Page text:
24 February 2023, 16:30 CET (online)
International Colloquium: Eurojust
Convenor: Marco Fabri
Speaker: Federica Curtol, Head of Casework Unit, Eurojust
December 7 Wednesday 9:30 (Brussels time) Online General Assembly
November 18 Friday 14:30 (Brussels time)
E-Seminar: The role of the legal assistant of the judge (referendaire) of the Court of Justice of the European Union
Convenor: Rosanna Amato (Italy)
October 18 Tuesday 9:30 (Brussels time)
International organization colloquium: The Saturn group for time management of the Commission for the Efficiency of Justice of the Council of Europe (CEPEJ)
Convenor: Alexandra Tsvetkova, Director, Libre Research Group
Speaker: Giacomo Oberto (President CEPEJ-Saturn, Judge First instance court, Turin, Italy)
November 3 Thursday 9:30 (Brussels time)
E-Seminar: Artificial Intelligence: predictive justice and court management; AI Decision-Making and the Courts
Convenor: Simone Benvenuti (Associate Professor, Roma Tre University, Italy)
Speaker: Sirio Solea (Roma Tre University, Italy); Michael Legg (University of New South Wales)
September 23 9:30 (Brussels time)
Project discussion: Administrative Justice in the Western Balkans and its impact on the functioning of the public administration
Convenor: Anne Wallace (Adjunct Professor, La Trobe University, Australia)
Presenters: Timo Ligi and Gregor Virant (OECD)
23 June 16:30 (Brussels time)
E-Seminar: Managing 100.000 judicial proceedings on international protection in time of Recovery and Resilience Facility
Convenor: Elena Alina Ontanu, Assistant Professor, Tilburg University (The Netherlands)
Speakers: Luca Perilli (Judge, Court of First Instance, Milan, Italy), Ilaria Della Moretta (European Union Agency for Asylum UAA Case worker in Cyprus)
Abstract: According to the figures published by UNCHR, more than 140.000 and almost 120.000 migrants reached the Italian Southern coasts in 2016 and 2017. Many of them applied for international protection according to the Common European Asylum System (CEAS), originating a high number of administrative proceedings. Also thanks to extraordinary support of the European Asylum Support Office (EASO, today EUAA), the Italian Administrative Commissions for International protection issued more than 95.000 decisions in 2017 and 2018; a total of 141.000 were rejections. Appeals brought by applicants before the Italian Courts against the decisions of rejection caused a backlog of more than 100.000 files. The speakers will consider the organisational measures adopted by the Italian Courts to face this extraordinary influx of cases in order to ensure the protection of vulnerable applicants, the prioritisation of the clearly well founded claims and the quality of the decisions
9 June 16:30 (Brussels time)
E-Seminar: Court Presidents. What is and should be their role and functions?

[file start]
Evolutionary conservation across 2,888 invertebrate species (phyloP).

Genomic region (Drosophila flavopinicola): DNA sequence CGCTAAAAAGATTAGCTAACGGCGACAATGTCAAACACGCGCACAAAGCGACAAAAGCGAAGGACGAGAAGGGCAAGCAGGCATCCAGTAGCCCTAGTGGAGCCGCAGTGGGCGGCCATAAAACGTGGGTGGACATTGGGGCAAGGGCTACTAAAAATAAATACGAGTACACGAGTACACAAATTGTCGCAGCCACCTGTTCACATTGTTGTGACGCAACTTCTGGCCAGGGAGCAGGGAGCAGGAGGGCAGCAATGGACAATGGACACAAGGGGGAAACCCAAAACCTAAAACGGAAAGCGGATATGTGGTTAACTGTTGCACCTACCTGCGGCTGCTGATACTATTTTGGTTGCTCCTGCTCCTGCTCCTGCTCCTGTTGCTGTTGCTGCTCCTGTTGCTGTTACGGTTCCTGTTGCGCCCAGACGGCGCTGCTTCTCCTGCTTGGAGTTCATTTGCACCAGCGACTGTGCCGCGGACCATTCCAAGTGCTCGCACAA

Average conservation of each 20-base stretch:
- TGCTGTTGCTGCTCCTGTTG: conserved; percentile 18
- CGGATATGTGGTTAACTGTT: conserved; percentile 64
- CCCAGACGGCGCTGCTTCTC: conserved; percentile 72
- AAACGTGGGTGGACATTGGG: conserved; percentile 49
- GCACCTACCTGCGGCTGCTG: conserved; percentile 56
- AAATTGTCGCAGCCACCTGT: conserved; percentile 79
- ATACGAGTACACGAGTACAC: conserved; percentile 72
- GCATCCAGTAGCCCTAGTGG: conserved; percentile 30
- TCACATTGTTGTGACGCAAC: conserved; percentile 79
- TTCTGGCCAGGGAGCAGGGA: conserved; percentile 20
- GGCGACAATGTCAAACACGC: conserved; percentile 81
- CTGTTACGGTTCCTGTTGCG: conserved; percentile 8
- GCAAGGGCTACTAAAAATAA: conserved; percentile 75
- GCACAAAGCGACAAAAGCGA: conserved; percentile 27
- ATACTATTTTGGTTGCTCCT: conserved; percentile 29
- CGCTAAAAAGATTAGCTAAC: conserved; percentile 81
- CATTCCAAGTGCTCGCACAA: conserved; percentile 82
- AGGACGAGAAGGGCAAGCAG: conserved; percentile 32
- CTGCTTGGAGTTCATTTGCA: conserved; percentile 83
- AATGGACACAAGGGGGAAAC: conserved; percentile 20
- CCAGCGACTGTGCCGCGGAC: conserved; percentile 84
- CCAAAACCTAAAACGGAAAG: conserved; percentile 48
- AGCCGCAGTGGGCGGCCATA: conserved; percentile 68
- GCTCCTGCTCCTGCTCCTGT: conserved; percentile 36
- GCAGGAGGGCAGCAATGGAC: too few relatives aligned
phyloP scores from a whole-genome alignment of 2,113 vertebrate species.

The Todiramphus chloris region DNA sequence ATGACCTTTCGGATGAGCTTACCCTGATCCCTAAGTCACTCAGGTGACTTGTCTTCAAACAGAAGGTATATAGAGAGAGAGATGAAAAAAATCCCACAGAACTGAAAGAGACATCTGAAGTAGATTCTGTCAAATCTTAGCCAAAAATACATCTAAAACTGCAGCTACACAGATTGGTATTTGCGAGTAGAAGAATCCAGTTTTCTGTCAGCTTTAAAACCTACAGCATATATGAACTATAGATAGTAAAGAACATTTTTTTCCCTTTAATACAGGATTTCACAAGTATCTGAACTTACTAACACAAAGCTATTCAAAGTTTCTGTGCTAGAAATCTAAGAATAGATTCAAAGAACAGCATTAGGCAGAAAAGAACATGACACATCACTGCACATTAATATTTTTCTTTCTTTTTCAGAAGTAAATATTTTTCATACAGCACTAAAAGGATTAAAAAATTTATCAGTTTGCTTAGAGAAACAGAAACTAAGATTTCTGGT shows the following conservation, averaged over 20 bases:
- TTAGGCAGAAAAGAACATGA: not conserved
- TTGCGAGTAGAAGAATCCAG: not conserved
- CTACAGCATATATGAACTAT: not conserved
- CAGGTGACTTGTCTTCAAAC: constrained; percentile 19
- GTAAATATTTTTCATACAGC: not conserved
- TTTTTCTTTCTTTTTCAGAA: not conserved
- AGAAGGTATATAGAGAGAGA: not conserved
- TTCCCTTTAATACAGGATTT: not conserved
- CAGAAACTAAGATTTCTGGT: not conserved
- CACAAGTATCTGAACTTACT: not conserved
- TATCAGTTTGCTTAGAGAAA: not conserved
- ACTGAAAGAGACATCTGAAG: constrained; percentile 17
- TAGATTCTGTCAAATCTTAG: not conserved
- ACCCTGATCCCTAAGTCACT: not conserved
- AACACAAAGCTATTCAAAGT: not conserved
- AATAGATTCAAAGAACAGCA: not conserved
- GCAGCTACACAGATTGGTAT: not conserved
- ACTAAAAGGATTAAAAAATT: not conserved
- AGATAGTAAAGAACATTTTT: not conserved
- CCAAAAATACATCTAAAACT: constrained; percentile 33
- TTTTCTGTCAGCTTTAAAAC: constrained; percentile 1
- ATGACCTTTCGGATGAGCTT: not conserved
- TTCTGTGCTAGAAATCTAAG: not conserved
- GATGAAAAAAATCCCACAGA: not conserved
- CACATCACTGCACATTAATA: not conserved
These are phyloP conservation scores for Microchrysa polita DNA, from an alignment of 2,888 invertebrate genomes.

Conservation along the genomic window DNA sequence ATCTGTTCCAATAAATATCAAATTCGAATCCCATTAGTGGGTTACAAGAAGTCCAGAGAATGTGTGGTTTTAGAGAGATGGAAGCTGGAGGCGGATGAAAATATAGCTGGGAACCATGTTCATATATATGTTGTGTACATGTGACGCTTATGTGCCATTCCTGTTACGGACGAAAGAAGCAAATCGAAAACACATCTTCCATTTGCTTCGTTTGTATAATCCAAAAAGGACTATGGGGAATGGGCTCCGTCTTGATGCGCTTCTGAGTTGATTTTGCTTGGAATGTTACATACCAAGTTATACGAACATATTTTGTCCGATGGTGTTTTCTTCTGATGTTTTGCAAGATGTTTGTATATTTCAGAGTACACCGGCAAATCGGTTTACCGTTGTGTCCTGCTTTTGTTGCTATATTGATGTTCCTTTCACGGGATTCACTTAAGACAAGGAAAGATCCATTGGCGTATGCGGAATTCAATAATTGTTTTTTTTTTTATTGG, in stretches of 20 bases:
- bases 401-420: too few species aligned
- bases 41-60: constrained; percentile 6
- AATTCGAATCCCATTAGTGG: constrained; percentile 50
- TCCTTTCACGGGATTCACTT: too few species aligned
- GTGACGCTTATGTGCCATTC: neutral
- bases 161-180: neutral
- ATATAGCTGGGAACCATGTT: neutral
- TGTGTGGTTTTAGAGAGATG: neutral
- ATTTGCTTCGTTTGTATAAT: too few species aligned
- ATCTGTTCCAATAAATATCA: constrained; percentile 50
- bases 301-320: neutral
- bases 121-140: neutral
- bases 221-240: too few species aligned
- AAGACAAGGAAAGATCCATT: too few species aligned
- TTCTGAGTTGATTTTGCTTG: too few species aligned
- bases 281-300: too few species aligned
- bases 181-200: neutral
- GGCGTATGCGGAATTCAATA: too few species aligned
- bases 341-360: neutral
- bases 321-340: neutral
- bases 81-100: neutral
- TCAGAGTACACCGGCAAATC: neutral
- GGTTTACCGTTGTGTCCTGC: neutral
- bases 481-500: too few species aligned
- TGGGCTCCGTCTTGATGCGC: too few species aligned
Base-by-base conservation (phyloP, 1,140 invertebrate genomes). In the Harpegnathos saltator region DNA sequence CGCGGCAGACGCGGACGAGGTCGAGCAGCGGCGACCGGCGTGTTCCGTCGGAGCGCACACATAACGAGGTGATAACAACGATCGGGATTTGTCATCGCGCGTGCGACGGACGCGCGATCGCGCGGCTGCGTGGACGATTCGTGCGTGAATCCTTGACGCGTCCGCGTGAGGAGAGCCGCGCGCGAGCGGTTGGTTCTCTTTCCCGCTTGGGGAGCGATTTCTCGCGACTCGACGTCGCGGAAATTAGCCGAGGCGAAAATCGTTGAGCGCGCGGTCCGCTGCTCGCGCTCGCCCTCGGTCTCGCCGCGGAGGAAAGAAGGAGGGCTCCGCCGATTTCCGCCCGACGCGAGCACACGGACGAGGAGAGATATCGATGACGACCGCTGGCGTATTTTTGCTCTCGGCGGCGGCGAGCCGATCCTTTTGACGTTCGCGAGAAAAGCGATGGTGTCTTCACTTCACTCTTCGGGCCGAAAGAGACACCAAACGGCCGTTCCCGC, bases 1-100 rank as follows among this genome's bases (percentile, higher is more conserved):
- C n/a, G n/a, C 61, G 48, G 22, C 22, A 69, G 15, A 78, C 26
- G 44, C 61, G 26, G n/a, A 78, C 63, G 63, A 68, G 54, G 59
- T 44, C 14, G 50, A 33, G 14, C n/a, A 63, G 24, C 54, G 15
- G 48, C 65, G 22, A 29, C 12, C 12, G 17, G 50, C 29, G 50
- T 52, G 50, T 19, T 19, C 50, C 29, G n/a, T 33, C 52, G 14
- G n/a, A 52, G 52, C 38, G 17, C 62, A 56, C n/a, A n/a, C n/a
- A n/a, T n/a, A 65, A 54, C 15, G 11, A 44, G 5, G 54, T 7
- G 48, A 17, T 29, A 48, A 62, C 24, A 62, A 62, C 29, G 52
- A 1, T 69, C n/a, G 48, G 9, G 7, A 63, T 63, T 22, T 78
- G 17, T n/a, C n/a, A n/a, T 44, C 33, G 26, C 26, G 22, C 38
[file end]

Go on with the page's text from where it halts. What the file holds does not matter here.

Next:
Convenor: Caroline Foulquier, University of Limoges (France)
Speakers: Nathan Jourdaine (Université Lumière Lyon 2, France), Jan Olszanowski and Wojciech Piatek (Adam Mickiewicz University, Poznań, Poland)
25 May 16:30 (Brussels time)
International Organization Colloquium: The Court of Justice of the European Union
Convenors: Helena Soleto (Spain), Marco Fabri (National Research Council of Italy)
Speakers: Maria Lourdes Arastey Sahún (Judge, Court of Justice of the European Union)
9 May 9.30 am (Brussels time)
Thematic Brainstorming – Topic: “How will courts change in the middle-long run?”
Convenor: Marco Fabri (National Research Council of Italy)
Speakers: Francesco Contini (National Research Council of Italy), Margit Lauri (Ministry of Justice of Estonia), Kari Kiesilainen (Ministry of Justice of Finland), David Kosar (University of Brno, Czech Rep.) and Anna Wallerman Ghavanini (University of Goteborg, Sweden).
April 13th, 2022 at 9 am (Brussels Time)
International colloquium on on the Working Group Evaluation of judicial systems of the Commission for the Efficiency of Justice of the Council of Europe (CEPEJ).
Convenor: Professor Simone Benvenuti, Professor at the University Roma 3, and member of the JARA Board.
Speaker: Jasa Vrabec, Head of the Office for Court Management Development of the Supreme Court of Slovenia, and President of the CEPEJ-GT-EVAL.
• Judicial independence (May 21)
Convenors : Professors Philip Langbroek and Andreas Lienhard.
Presenters: Professor Anne Sanders, University of Bielefield, Germany, Professor Giuseppe Ferrari, University of Milano, Italia
Anne Sanders “Judicial independence in Europe – current developments”
Abstract: Judicial independence is recognized as a fundamental value in constitutions of Council of Europe member states, by European courts and standards of European institutions such as the Venice Commission and the CCJE. However, in recent years, developments in different member states have challenged these values. These challenges have not only lead to important new case law of European courts but have also triggered important discussions about the significance of European standards and their enforcement in different legal systems.